The post-season begins Wednesday with Crosby and the Pittsburgh Penguins visiting the Ottawa Senators 7 p.m. ET, the Dallas Stars at Vancouver Canucks 10 p.m. ET, the San Jose Sharks at Nashville Predators 8 p.m. ET and the Minnesota Wild at Anaheim Ducks 10:30 ET.
It will be the first NHL playoff experience for 19-year-old Crosby as well as for teammates Evgeni Malkin, 20, and Jordan Staal, 18.
The NHL reports that the last team with three 20-and-under players in key roles in the post-season was the 1979-80 Edmonton Oilers, who had 19-year-old Wayne Gretzky and Mark Messier and 20-year-old Kevin Lowe.
That Oilers team was swept in a three-game series by the Philadelphia Flyers, but two games went into overtime and the youngsters combined for seven points – half their team’s offence.
The Oilers went on to win five Stanley Cups between 1984 and 1990 and one wonders how many the emerging Penguins may get before they’re done.
Staal is hardly the first 18-year-old in the post-season. There have been 47 over the years, including Gordie Howe (1947), Steve Yzerman (1984), Trevor Linden and Mike Modano (1989), Jarome Iginla (1996) and Joe Thornton (1998).
Then there’s 40-year-old Gary Roberts, a scourge to the Senators when he was on a Toronto squad that beat them in three straight playoff years from 2001 to 2004.
Before he was dealt to Pittsburgh in February, Roberts asked to be traded to one of two teams – Toronto or Ottawa. Instead, he’ll play against the Senators once again.
Between Florida and Pittsburgh, Roberts played six times against Ottawa this season, posting four goals and one assist. He has 17 points in 18 career playoff games against the Sens.
Even older is Detroit’s 42-year-old goaltender Dominik Hasek, who returns to playoff action Thursday against the Calgary Flames 7 p.m. ET for the first time since he helped the Wings clinch the 2002 Stanley Cup from Carolina.
Hasek, who has a 2.03 goals-against average in 97 career playoff games, will be the fifth-oldest goalie ever to play for the Cup after Johnny Bower (1969) and Lester Patrick (1928), who were 44, Jacques Plante (1973) who was 43, and Gump Worsley (1972) who was 42 but several months older than Hasek.
Hasek’s teammate, defenceman Chris Chelios, is 45 and first played in the post-season in 1984 for Montreal, scoring a goal in his first game against Boston. That was only six days short of a year before Flames defenceman Dion Phaneuf was born on April 10, 1985.
Chelios will set a record by appearing in the playoffs for a 22nd year, edging former Bruin Ray Bourque’s record of 21 years. Only Howe, who played at 52, has brought an older body to the playoffs.
Chelios also leads all players in playoff experience with 228 career games.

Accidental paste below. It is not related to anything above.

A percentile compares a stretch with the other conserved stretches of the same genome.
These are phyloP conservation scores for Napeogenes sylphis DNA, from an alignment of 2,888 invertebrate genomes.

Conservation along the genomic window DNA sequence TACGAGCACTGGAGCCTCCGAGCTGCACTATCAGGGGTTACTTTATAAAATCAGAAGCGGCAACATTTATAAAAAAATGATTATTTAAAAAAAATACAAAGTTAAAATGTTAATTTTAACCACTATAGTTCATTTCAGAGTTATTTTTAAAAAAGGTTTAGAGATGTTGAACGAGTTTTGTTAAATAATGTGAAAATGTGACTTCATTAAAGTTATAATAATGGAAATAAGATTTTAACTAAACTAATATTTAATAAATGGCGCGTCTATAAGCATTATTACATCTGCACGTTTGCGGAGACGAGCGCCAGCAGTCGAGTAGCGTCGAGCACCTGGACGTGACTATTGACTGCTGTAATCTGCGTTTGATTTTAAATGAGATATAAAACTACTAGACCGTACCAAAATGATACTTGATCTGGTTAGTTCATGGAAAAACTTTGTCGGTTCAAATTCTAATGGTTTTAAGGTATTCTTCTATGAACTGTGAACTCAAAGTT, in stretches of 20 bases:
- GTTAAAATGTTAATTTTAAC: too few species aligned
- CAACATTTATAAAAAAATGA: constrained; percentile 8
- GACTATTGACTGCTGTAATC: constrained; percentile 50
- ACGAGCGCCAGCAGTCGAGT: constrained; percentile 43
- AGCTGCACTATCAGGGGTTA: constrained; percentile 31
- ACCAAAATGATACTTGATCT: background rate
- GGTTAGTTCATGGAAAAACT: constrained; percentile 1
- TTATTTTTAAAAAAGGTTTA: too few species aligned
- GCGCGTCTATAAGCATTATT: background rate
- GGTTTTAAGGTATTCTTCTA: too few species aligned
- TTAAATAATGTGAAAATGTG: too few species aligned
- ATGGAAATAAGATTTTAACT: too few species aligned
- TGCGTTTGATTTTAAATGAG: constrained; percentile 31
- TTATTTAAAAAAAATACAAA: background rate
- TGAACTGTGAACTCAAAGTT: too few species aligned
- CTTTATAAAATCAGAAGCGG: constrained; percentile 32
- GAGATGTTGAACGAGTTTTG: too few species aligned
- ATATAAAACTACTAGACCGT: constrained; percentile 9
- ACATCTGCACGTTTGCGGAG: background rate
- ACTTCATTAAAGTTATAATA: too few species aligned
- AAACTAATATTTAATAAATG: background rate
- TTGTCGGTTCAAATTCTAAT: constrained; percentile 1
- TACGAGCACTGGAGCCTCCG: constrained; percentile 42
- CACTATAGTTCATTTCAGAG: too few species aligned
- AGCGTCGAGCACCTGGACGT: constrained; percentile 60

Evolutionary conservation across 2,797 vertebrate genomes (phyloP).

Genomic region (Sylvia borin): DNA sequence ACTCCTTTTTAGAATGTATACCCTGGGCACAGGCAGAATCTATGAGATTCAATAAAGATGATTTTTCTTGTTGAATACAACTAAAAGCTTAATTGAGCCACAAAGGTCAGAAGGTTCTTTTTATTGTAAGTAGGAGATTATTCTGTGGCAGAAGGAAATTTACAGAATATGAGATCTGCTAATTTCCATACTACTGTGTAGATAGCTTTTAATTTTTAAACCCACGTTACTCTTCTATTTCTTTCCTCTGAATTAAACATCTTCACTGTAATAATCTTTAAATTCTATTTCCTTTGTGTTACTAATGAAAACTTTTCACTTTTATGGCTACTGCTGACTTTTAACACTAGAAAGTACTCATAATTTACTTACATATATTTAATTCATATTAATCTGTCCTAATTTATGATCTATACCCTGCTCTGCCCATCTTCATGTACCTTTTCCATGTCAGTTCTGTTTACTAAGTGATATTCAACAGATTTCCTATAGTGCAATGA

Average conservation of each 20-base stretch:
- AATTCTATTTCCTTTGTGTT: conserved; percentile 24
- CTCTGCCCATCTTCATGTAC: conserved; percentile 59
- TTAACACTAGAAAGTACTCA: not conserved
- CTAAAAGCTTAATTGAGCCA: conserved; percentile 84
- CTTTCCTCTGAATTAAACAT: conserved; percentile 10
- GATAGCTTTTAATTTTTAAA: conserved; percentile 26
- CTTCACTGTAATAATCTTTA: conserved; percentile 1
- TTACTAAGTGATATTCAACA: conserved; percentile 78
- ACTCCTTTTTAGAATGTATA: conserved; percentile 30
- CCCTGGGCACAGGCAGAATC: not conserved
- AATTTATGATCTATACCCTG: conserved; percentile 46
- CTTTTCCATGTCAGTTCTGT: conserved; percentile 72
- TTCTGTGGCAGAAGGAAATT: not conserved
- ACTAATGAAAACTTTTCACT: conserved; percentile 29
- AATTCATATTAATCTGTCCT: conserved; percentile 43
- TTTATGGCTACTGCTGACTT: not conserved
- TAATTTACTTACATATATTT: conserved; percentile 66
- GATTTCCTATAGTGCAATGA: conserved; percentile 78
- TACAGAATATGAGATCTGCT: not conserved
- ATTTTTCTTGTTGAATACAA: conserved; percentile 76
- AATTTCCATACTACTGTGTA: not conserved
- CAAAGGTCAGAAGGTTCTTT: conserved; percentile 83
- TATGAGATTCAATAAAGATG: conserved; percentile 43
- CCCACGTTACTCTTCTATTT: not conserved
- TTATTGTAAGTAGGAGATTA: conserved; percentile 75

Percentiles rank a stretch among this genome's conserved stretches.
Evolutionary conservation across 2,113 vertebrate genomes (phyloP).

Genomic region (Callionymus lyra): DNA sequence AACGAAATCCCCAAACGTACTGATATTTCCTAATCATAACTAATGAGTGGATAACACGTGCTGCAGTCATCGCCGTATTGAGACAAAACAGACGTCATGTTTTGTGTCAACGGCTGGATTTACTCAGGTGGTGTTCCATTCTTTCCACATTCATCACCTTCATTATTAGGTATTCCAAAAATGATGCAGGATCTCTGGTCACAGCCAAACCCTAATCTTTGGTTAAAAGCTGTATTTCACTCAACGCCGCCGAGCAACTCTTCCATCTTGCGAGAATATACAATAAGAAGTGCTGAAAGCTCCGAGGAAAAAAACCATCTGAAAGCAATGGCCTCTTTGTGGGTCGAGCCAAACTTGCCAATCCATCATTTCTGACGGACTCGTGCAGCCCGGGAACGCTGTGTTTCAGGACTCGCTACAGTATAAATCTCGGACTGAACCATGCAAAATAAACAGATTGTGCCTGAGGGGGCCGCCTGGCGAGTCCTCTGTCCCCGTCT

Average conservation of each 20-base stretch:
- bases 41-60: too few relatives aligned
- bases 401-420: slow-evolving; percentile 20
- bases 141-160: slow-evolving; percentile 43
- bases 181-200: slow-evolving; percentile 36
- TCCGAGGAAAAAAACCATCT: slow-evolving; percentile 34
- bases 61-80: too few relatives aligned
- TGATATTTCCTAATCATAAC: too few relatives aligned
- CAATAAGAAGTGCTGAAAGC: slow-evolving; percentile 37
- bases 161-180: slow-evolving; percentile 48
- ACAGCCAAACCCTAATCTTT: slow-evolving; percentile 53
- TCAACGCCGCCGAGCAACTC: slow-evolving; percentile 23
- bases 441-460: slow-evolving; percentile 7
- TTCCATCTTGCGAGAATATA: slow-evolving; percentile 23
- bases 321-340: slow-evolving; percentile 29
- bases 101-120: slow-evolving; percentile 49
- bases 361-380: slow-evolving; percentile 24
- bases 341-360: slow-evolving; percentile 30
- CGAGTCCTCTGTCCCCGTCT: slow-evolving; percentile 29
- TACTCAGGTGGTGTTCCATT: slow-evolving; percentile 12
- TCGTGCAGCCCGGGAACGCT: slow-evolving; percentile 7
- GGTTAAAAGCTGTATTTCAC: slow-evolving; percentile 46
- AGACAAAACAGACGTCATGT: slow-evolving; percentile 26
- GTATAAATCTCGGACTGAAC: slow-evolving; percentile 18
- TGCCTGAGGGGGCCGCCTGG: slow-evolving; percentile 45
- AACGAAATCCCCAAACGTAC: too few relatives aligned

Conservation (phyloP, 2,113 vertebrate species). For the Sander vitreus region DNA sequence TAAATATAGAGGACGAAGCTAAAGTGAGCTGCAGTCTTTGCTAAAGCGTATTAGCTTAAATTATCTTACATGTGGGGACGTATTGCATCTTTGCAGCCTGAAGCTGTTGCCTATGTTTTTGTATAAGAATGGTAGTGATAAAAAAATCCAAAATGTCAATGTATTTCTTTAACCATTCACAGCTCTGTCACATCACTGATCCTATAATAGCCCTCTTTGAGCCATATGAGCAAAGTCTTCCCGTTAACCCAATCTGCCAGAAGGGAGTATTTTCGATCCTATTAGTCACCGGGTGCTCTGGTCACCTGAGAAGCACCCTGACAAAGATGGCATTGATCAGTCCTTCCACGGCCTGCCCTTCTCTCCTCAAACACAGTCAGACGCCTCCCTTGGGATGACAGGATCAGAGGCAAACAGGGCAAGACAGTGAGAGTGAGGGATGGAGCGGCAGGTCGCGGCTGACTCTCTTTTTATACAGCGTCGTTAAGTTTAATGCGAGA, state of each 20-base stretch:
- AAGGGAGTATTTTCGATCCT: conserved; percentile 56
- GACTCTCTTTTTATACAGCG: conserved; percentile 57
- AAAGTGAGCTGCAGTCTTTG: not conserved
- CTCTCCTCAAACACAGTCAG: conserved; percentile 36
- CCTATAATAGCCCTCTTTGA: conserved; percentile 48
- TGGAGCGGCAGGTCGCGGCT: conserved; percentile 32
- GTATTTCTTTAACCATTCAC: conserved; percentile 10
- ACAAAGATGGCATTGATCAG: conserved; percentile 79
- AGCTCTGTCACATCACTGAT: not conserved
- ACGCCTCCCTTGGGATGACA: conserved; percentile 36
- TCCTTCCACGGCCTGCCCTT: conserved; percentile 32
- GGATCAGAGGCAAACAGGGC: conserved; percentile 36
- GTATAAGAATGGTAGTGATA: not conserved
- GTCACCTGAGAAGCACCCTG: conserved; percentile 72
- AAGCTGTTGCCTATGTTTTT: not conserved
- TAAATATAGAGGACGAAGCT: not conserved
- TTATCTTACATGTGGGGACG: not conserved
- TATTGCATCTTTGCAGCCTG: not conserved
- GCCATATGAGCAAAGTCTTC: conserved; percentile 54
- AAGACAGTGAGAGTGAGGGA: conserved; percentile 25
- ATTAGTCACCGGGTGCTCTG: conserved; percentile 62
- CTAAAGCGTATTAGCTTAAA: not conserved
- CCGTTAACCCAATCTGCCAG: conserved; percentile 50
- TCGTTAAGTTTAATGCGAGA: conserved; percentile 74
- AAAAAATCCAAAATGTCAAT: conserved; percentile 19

Next is Wings defenceman Niklas Lidstrom with 174 games, Anaheim defenceman Scott Niedermayer with 162 and two former Wings – Brendan Shanahan of the New York Rangers and Darren McCarty of the Flames – each with 157 games.
The Sabres-Islanders series has many sub-plots, starting with New York coach Ted Nolan facing the team that fired him amid controversy in 1997.
Nolan, who had a winning team but battled with management, didn’t get another NHL job until this season. Now, some consider him a coach of the year candidate.
He’s up against Lindy Ruff, who has coached the Sabres since 1997 and is currently the longest-serving bench boss with one team in the league.
Former Sabres sniper Miroslav Satan now plays for the Isles, but likely won’t be asked for pointers. In four games against Buffalo this season, he had no goals, one assist and was minus-6.
The Rangers-Atlanta Thrashers series features a showdown between the goaltenders from the 2006 Olympic final – Henrik Lundqvist and Kari Lehtonen. Lundqvist’s beat Lehtonen’s Finns 3-2.
But Lehtonen’s Thrashers won two and lost one to Lundqvist’s Rangers in the regular season.
Those pondering a bet against the New Jersey Devils in their series with Tampa Bay should consider this: Devil Martin Brodeur’s career goals-against average in 153 playoff games is 1.89.
A trivia question: Name the nine players from last year’s Stanley Cup finalists, Edmonton and Carolina, who will take part in this year’s playoffs.
Answer: Ex-Oilers Chris Pronger with Anaheim, Ryan Smyth and Marc-Andre Bergeron with the Isles, Ty Conklin and Jaroslav Spacek with Buffalo and Georges Laraque with Pittsburgh; ex-Hurricanes Mark Recchi with Pittsburgh, Matt Cullen with the Rangers and Martin Gerber with Ottawa.